Finding a “new normal”
Having cancer is often described as an experience that starts at diagnosis. During treatment, some people feel that their life is on hold or in limbo.
When treatment ends, you may want life to return to normal as soon as possible, but you may not know how. Or you may want or need to make changes to your life. Over time, survivors often find a new way of living. This process is commonly called finding a new normal and it may take months or years.
Learn more about:
- Adjusting to the new normal
- How cancer can be a life-changing experience
- Myths about the end of treatment
- Finding a new way of living
- You may feel both excited and anxious when treatment ends. You may need time to stop and reflect on what has happened before you can think about the future.
- You may feel a sense of loss or abandonment as you engage less with the treatment team, and support from family and friends becomes less intense.
- On the outside, you may look normal and healthy. But on the inside you may still be recovering physically and emotionally.
- You may have thought you would just resume your life exactly where you left off before cancer. This can take longer than you expect.
- Your family and friends may not fully understand what you’ve been through, or realise that the cancer experience doesn’t stop when treatment ends.
- It may help to allow yourself time to adjust to your life after treatment. Ask your friends and family for their support and patience during this period.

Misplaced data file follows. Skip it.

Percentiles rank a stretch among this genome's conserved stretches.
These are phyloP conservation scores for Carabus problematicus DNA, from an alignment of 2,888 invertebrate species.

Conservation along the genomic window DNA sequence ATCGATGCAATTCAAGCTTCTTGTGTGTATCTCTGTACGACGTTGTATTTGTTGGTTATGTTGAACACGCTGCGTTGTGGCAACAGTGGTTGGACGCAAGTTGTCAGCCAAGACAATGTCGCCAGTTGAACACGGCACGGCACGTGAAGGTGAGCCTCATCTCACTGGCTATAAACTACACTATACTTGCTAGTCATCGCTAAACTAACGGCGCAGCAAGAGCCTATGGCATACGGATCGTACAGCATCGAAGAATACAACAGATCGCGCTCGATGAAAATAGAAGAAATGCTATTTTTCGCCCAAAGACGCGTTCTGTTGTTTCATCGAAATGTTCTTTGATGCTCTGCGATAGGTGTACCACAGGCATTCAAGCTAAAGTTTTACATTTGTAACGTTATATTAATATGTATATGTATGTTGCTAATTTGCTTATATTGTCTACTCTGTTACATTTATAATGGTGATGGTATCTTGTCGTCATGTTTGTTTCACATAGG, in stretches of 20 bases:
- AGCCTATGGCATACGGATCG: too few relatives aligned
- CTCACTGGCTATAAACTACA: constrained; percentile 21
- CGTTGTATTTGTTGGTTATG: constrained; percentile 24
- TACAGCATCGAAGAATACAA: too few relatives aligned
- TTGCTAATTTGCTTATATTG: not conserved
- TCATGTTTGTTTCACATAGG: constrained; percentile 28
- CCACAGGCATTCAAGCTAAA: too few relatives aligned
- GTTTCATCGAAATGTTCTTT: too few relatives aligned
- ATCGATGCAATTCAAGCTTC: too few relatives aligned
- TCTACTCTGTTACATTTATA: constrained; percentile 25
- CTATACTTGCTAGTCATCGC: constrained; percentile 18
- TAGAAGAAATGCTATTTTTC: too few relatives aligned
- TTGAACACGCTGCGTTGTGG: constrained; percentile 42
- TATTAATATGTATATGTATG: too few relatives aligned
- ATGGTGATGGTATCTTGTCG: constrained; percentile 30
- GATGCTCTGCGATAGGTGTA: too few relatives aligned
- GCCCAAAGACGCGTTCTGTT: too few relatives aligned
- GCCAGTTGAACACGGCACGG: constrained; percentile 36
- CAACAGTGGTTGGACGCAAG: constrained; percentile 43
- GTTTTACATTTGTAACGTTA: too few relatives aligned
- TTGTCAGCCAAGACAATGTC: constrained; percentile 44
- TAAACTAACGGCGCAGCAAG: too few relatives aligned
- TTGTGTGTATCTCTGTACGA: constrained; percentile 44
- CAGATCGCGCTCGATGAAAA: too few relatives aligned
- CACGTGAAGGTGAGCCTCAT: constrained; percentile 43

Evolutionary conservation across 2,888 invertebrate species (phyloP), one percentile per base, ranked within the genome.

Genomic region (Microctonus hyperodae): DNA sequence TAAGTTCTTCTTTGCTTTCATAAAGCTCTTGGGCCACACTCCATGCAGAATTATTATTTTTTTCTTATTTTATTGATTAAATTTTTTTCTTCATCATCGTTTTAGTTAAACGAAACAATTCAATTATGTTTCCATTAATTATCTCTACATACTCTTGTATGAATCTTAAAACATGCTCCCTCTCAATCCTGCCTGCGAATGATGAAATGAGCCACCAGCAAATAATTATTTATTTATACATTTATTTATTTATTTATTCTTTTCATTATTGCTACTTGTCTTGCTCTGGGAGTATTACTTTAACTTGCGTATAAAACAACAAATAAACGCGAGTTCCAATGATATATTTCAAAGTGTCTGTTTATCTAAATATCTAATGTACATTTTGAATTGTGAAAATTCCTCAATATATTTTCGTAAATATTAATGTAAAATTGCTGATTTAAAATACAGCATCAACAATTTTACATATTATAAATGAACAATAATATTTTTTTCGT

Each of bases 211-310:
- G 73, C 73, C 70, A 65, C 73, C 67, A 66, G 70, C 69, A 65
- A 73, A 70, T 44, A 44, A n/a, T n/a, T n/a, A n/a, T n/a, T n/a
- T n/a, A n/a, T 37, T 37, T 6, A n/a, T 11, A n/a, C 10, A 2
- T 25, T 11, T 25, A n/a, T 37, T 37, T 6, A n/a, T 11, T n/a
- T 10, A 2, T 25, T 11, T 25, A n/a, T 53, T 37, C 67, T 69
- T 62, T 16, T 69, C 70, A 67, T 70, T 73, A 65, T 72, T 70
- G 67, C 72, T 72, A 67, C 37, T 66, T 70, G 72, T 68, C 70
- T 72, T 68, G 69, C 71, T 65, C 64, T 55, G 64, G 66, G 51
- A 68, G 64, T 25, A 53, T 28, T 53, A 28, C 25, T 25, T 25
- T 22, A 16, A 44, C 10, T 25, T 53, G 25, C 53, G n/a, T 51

Dr Haryana Dhillon, Senior Research Fellow, Centre for Medical Psychology & Evidence-based Decision-making, School of Psychology, University of Sydney, NSW; Polly Baldwin, 13 11 20 Consultant, Cancer Council SA; Jessica Barbon, Dietitian, Southern Adelaide Health Network, SA; Dr Anna Burger, Liaison Psychiatrist and Senior Staff Specialist, Psycho-oncology Clinic, Canberra Region Cancer Centre, ACT; Elizabeth Dillon, Social Worker, Peter MacCallum Cancer Centre, VIC; Prof Paul Glare, Chair in Pain Medicineand Director, Pain Management Research Institute, University of Sydney, NSW; Nico le Kinnane, Nurse Coordinator, Gynaecology Services, Peter MacCallum Cancer Centre, VIC; Amanda Piper, Manager, Australian Cancer Survivorship Centre, Peter MacCallum Cancer Centre, VIC; Kyle Smith, Exercise Medicine Research Institute, Edith Cowan University, WA; Aaron Tan, Consumer; Dr Kate Webber, Medical Oncologist and Research Director, National Centre for Cancer Survivorship, NSW. We also thank the health professionals, consumers and editorial teams who have worked on previous editions of this title.
View the Cancer Council NSW editorial policy.
Life after cancer treatment
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